The answer may seem obvious. In case you’re wondering, the answer is:

No.

On another outlet, a person asserted that rational and critical thinking is akin to thinking like a psycho- or sociopath. They then proceeded to make “scare quotes” from other articles (i.e. picking particularly chilling passages about documented psychopaths) in an attempt to emotionally manipulate anyone who might read their “contribution” into agreeing with their premise, or otherwise be equated with psychopathy.

This has quietly enraged me.

Below is the majority of my reply to this person, because I fear that this is something that people actually think, and this scares the ever-living Jeebus out of me.

The point of critical thinking skills is not to BECOME anything. The point is to cause each individual person to weigh ALL of the evidence that impacts them, to be curious enough to investigate what they don’t understand, until THEY are permitted to come to the conclusion which THEY believe suits the evidence. That’s it.

Real indoctrination comes from people who do not permit evidence to be counted because it goes against their dogma. Every human being is susceptible to this, from religious types to scientists, because we all like our worlds to be explainable and reliable, and as human beings, we don’t like things that challenge what we “know” to be true. We tend to fight against those things by making unfavorable comparisons (like, say, equating critical thinking to being a psychopath) or otherwise degrading them, laughing at them, or even pretending they don’t exist. All of these things are failures of critical thinking.

Considering a wide variety of evidence from agreeing and conflicting viewpoints and coming to a conclusion, whatever that conclusion is, is not “thinking like a psychopath”. A psychopath, as evidenced by the entirety of the article you linked to (which is a good read, by the way, even if you insist on cherry-picking pieces of it to support your flawed conclusion) is narcissistic, tends toward the obsessive, and is sometimes to be considered ‘hyper-rational’ because they lack some of the emotional capability of a neurotypical individual. While it’s true that proponents of ‘rationality’ argue against the use of emotions within a decision, there’s a reason for that: emotions tend to cause us to disregard evidence that we don’t agree with before giving it a fair shake. However, the fact remains that for a neurotypical individual, emotions are part and parcel of the human experience, and internal emotional evidence MUST be weighed as part of the evidence in coming to a conclusion. How much weight an individual gives to those emotions will depend on that individual, particularly in the strength of their meta-cognition.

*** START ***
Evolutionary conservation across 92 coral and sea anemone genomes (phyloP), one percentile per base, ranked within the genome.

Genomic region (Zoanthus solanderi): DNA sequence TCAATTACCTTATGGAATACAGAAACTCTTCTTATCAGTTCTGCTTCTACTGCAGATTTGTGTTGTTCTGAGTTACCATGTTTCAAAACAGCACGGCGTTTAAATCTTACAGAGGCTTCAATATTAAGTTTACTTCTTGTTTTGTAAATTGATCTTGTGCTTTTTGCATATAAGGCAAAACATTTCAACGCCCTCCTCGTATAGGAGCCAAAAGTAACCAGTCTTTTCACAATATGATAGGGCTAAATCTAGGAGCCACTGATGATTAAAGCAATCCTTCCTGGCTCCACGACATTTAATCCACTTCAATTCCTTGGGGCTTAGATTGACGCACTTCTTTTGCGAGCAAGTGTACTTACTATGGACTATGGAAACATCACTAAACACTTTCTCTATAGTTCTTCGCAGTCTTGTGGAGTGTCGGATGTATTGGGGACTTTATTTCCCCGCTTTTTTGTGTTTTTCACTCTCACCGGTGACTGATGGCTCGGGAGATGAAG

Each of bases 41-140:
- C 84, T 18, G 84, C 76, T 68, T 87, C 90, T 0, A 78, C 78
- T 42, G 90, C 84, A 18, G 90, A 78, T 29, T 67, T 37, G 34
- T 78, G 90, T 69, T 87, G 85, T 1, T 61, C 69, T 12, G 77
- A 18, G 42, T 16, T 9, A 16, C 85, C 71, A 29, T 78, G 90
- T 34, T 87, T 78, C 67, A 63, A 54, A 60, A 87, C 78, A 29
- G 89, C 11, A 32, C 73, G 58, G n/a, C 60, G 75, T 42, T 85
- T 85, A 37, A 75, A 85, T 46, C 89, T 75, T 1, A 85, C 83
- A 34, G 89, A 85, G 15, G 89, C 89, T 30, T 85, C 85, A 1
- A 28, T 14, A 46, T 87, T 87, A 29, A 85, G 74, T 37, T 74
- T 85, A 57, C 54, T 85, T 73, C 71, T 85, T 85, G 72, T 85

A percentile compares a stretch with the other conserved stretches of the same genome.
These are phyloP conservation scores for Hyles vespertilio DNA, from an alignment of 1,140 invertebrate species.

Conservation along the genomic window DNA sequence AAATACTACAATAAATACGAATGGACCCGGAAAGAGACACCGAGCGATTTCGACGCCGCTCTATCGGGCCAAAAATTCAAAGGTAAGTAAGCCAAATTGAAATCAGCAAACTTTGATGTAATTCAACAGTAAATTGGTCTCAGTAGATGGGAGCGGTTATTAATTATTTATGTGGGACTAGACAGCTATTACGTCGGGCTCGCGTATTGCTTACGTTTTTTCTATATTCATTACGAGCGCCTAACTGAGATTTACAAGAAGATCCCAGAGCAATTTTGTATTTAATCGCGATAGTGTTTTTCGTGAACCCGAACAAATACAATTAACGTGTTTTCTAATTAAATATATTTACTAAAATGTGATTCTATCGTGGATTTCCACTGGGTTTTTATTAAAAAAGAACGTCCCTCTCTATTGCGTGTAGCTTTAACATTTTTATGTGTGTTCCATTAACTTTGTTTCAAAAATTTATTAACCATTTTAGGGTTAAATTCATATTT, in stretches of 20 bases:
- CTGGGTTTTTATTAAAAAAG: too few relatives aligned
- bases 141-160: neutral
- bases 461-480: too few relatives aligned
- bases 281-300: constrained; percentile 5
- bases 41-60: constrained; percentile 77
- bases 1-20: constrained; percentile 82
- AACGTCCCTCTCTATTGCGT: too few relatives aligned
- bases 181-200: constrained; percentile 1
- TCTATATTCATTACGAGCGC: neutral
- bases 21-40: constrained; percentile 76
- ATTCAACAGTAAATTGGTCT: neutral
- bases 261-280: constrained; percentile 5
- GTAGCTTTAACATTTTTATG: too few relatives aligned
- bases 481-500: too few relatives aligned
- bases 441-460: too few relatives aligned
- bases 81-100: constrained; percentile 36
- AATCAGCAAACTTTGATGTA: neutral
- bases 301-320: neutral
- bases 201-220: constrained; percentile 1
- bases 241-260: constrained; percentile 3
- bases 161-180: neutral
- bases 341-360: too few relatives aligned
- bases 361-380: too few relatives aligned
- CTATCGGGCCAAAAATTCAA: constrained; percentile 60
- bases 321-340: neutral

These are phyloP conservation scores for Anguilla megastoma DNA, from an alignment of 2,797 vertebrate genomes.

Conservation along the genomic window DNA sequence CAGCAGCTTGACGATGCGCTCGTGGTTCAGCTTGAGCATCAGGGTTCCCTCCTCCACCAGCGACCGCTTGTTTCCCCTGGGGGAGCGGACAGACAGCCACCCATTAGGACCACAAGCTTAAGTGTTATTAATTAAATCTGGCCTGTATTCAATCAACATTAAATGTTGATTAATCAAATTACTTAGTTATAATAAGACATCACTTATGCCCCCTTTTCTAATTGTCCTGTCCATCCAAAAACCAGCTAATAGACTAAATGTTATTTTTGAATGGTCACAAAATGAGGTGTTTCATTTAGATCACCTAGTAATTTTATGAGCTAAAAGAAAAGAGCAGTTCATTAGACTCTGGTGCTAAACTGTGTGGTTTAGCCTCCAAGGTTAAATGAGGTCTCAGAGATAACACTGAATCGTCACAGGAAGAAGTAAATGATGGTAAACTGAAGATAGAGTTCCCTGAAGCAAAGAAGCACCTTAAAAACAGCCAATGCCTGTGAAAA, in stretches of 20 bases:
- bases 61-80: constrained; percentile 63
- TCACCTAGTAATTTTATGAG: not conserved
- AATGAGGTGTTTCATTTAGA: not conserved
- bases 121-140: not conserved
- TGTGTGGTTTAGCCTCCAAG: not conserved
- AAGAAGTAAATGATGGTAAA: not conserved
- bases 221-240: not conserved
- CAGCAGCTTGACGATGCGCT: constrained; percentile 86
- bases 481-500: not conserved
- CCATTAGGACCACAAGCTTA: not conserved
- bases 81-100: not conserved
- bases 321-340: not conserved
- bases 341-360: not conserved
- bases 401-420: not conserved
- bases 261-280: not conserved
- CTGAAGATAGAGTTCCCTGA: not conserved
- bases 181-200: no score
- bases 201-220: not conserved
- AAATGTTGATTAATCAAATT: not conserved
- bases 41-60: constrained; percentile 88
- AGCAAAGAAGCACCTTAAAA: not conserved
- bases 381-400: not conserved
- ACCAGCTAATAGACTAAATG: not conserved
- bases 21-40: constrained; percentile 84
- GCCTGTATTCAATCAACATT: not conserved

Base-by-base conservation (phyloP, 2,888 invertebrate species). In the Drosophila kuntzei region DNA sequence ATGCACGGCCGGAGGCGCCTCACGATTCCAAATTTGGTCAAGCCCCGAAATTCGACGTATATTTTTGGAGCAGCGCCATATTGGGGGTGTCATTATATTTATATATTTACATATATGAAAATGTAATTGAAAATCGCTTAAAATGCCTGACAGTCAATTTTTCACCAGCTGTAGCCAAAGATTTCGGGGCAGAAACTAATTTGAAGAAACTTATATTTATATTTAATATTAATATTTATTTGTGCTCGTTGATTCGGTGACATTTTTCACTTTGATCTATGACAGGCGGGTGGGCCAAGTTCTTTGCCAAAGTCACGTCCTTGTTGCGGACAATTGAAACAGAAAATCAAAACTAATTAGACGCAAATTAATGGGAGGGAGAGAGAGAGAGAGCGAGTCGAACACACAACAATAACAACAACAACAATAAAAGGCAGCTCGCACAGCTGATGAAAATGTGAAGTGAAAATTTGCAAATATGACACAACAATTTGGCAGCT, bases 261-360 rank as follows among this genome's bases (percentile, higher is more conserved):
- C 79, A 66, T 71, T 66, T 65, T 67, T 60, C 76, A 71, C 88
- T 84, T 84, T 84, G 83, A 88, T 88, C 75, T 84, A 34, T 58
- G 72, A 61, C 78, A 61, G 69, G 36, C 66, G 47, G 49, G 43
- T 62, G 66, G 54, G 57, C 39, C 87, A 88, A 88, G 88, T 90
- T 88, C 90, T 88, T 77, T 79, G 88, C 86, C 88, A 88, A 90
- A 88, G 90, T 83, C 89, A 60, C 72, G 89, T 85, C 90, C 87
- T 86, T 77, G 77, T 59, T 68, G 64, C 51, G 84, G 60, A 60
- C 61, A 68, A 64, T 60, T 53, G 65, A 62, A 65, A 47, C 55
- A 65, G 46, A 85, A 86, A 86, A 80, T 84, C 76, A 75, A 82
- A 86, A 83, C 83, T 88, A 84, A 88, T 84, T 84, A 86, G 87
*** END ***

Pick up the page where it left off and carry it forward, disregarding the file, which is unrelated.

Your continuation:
Rationality and critical thinking are not ways of thinking—they are ways of thinking ABOUT thinking, methods for understanding ourselves and the world around us. You do yourself and everyone who reads what you write a disservice by making false and specious comparisons.